Push and Pull – Maybe Both
- The Push Notification Service is provided by Microsoft. However, Windows 8 applications must register for this service. Once registered, applications are ready to receive data that is sent by the Windows Push Notification Service.
- The Push Notification Service may receive data itself from a Windows Azure cloud application that you create. This cloud based application can aggregate data from other sources if necessary. You can see from the diagram above it may request data from Flickr or Facebook or just about from anywhere.
Keeping data off the local device and in the cloud
- Some powerful capabilities are available here.
- To start with, there is the ability to store huge amounts of data.
- Tables allow you to stores huge lists of things or huge collections of objects. Tables can partition themselves across many machines, supporting extremely fast query results even if there are billions of rows.
- Blobs allow you to store large binary objects like videos, documents, even web pages.
- Queues allow you to support asynchronous messaging. That means your Windows 8 applications can send information to a cloud application and not be affected by how busy the cloud application is.
- Because Azure supports Infrastructure as a Service Technologies (IaaS), developers have almost an unlimited amount of options for their Data Storage needs
- Microsoft supports Linux in the cloud. This means you can install almost any data store that is supported on Linux, meaning that you can use MongoDB, Cassandra, MySQL, or almost any other data platform.
- Download the Identity Training kit
- Leveraging the Windows Identity Foundation SDK and training kit is probably the best starting point for anyone serious about implementing secure systems.
- Security is a big topic.
- Windows 8 applications can leverage claims-based authentication techniques. Typically, this involves a security token service, which creates SAML tokens. Inside these tokens are claims.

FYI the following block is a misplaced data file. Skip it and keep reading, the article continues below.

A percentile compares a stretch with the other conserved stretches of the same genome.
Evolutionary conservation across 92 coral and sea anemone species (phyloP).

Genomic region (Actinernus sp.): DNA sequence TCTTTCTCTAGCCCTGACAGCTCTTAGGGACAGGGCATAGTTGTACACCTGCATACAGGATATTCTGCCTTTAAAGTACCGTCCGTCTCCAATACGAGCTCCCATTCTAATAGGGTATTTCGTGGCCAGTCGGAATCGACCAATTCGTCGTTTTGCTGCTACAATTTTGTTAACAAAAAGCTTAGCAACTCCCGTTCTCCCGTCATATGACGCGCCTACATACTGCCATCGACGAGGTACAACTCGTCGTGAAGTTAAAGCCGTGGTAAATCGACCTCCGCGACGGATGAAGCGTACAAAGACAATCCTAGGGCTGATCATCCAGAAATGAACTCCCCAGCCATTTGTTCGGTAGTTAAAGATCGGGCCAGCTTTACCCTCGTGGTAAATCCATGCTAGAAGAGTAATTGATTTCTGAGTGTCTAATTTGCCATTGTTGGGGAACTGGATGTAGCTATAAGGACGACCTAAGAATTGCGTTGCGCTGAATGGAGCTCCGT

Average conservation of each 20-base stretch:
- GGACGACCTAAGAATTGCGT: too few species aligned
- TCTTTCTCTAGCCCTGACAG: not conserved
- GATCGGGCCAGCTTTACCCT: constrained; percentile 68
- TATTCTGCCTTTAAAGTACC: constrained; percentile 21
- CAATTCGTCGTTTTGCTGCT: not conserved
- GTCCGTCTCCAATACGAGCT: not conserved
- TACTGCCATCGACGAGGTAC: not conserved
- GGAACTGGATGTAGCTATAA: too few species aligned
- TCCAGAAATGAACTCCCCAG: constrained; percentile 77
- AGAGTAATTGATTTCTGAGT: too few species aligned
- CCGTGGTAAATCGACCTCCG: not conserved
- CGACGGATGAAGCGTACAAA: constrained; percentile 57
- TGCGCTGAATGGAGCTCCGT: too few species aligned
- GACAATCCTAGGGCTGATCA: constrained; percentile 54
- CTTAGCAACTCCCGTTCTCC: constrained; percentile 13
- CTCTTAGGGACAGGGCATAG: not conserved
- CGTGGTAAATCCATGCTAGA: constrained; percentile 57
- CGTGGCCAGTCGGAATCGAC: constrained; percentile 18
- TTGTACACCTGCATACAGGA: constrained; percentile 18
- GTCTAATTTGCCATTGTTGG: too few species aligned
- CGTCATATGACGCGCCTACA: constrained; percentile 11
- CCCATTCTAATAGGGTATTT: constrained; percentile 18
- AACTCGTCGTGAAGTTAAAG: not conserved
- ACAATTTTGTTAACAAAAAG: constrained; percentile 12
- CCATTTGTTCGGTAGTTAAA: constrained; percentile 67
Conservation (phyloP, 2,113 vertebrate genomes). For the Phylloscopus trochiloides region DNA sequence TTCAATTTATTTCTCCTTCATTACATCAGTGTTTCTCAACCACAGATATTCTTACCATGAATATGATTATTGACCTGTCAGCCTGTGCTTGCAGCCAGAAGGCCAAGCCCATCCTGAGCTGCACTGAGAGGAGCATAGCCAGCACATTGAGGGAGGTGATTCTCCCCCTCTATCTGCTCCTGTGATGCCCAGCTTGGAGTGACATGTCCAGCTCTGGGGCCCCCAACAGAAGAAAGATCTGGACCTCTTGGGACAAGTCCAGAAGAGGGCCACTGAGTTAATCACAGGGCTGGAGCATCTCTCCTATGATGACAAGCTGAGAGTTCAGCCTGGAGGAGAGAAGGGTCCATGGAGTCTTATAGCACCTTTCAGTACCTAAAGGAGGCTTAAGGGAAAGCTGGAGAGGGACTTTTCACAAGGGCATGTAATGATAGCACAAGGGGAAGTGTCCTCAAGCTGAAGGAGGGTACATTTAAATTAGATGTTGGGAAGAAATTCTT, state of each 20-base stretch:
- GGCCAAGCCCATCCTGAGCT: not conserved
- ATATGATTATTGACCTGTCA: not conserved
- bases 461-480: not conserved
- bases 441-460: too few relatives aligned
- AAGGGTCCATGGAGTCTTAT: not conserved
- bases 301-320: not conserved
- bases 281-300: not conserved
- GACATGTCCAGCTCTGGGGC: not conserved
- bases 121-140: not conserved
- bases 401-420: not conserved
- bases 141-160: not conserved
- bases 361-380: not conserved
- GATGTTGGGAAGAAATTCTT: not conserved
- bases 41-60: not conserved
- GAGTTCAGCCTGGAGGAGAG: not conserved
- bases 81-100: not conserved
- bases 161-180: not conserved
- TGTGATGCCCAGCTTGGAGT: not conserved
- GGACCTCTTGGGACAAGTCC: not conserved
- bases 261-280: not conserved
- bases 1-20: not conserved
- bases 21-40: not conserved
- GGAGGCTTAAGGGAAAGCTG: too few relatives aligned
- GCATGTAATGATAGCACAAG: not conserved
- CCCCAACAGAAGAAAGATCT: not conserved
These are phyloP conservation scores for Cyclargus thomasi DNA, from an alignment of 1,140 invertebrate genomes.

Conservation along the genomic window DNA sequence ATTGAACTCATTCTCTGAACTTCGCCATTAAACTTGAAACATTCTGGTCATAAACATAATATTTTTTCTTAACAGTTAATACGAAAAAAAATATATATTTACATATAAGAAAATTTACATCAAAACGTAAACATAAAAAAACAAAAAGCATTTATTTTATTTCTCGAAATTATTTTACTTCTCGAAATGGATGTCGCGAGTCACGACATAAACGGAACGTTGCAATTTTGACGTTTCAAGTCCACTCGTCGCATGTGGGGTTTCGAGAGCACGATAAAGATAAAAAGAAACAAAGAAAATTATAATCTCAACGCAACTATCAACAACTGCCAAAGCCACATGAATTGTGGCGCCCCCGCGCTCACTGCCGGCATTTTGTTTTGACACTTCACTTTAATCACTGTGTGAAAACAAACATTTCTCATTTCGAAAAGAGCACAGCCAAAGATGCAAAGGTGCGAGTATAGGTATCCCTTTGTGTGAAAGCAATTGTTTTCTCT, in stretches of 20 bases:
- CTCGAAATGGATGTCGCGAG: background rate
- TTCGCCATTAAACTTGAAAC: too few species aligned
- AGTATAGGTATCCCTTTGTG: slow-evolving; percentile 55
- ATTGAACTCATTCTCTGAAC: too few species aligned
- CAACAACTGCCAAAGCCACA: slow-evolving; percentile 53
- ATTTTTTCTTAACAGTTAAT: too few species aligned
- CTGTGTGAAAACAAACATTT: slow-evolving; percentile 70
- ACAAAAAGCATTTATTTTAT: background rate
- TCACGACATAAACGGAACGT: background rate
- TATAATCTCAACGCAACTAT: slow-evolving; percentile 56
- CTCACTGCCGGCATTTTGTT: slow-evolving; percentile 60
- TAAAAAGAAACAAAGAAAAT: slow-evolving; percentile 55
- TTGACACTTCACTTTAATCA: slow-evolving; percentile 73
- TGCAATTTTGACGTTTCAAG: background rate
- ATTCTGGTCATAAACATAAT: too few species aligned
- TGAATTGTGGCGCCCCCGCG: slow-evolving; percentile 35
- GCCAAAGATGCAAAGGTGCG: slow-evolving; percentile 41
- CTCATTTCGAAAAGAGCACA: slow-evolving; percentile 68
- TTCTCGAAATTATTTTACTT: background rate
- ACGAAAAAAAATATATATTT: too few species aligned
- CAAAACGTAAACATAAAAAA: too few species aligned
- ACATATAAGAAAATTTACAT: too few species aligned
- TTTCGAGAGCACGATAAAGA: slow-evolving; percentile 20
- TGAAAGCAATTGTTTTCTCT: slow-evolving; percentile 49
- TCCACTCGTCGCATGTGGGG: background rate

- Claims-based identity can greatly simplify the authentication process for the user because he or she doesn't have to sign in multiple times to multiple applications.
- Single sign in is ideal for some situations, such as to authenticate against multiple applications or websites.
- Claims-based identity is a way to achieve single sign in. It can make the authentication less complex for your apps because those apps don't have to provide ways to create an account or password, etc.
- Another great feature of claims-based identity is that it allows your applications to obtain specific user information, without having to ask the user for that information.
- SAML tokens make it possible for single sign on scenarios, where your security credentials need to travel through different security gateways.
- The Access Control Service allows you to leverage third party identity providers, such as Facebook, Yahoo, Google, and Live.
- This frees the developer from having to worry about identity in their application. Identity management is complex and time consuming and takes away from a developer's focus on the application itself.
Download for Azure SDK
Downloads and Setup
- Note the developer tools. There are various IDEs, SDKs, and toolkits that need to be downloaded and installed. Visual Studio should be installed first because the SDK requires that.
- Notice that SQL Server is required because it is used by the Azure software to simulate a the Azure Storage service. Remember, you can develop cloud applications using the simulation environments that come with the tooling. In most cases you do not need to deploy to a data center in order to test your application.
It is important that developers familiarize themselves with cloud capabilities. If you have any questions, just post them here.
Here are some downloads to get you started: